“Japa syndrome” affecting Nigeria’s transformative economy, says Don



Prof. Dapo Asaju, a former Vice-Chancellor of Ajayi Crowther University, Oyo State, says brain drain as a result of the “Japa Syndrome” is affecting the transformative economy of the country.

Asaju, a professor of theology in Lagos State University (LASU), said this while delivering the 15th convocation lecture of Redeemer’s University, Ede, Osun, on Wednesday.

The News Agency of Nigeria (NAN) reports that the lecture has as its theme, “Transformative Economy And The Japa Syndrome In Nigeria”.

NAN also reports that “Japa” is a Nigerian buzzword for emigration.

The word takes firm root in the aspiration that young Nigerians have to leave the country for good.

The don, who noted that the  number of graduates and professionals who had left the  country over the years was alarming, said that transformative economy would only happen when the brain drain stops.

Asaju noted that it was pathetic that government had not shown any concern nor worry about the implications of the Japa Syndrome on the future of the country.

 He said that the frustration which many young professionals were facing in the country was responsible for their preference to emigrate to foreign countries to achieve greener pastures.

“The future leadership of Nigeria rests on the youthful generation. If potential leaders desert the country for selfish reasons, they will deny the country of their leadership and expertise.

“Nobody will repair Nigeria other than Nigerians. We either salvage the African continent by selfless service and innovative development or we allow it deteriorate and slide into coma, as it tends to do,” he said.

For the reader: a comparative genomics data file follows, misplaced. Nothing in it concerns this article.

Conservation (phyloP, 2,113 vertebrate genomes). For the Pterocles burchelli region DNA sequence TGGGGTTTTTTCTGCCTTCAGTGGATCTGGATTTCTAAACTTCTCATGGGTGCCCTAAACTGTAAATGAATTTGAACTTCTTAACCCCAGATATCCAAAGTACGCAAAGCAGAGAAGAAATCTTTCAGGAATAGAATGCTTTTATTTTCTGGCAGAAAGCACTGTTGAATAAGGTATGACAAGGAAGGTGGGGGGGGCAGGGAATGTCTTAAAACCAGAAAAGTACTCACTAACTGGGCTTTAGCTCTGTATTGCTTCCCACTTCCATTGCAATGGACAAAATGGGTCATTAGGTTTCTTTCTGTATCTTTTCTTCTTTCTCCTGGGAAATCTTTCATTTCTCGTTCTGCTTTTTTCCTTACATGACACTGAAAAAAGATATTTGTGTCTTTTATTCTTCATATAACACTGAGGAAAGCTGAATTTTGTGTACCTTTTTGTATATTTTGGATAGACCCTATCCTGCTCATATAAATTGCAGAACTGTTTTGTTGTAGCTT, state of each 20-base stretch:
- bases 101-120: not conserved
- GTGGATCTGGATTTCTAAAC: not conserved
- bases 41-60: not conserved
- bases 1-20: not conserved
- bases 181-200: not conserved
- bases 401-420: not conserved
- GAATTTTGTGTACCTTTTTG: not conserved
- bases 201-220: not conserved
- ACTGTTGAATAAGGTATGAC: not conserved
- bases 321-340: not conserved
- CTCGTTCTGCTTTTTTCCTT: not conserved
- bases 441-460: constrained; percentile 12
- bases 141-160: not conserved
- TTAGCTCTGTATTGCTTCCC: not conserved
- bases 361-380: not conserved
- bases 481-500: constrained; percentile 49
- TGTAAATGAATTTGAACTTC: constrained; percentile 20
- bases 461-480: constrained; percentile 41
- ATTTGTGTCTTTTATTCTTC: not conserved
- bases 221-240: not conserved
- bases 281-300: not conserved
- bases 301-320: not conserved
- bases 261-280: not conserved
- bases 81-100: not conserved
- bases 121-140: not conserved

Asaju, who is also the Bishop of Diocese of Ilesa and Theological of Anglican Church of Nigeria,  said that the huge amount of money Nigerians were investing to obtain a masters degree programme abroad was worrisome.

 “Imagine a Nigerian graduates and postgraduate certificate holders opting to travel to UK for Masters Degree programme at the cost of 15,000 pounds (N16 million per year) just because they want to live abroad.

“This is apart from cost of living, accommodation, among others. Many Nigerians who “Japa” have realised that in many cases, their dreams are a mirage.

“The same Masters Degree that is obtainable in Nigeria for less than 500 pound fees. Africa is still in slavery,” he said.

Asaju also said that the immigration policies of the western world through visa lotteries, relaxed visa applications, among others were deceptive and self serving.

“They invite immigrants, not because they love or accept them, but because their communities and societies are really in trouble, and in need of cheap labour to take care of their sick people and to run their industries,” he said.

In his remarks, Prof. Anthony Akinlo, the Vice-Chancellor of the university,  said that the Japa syndrome would continue to affect the country’s economy, if not  checked.

Akinlo, who noted that young Nigerians migrate for a greener pastures, said while some did so  legally, others went through illegal means.


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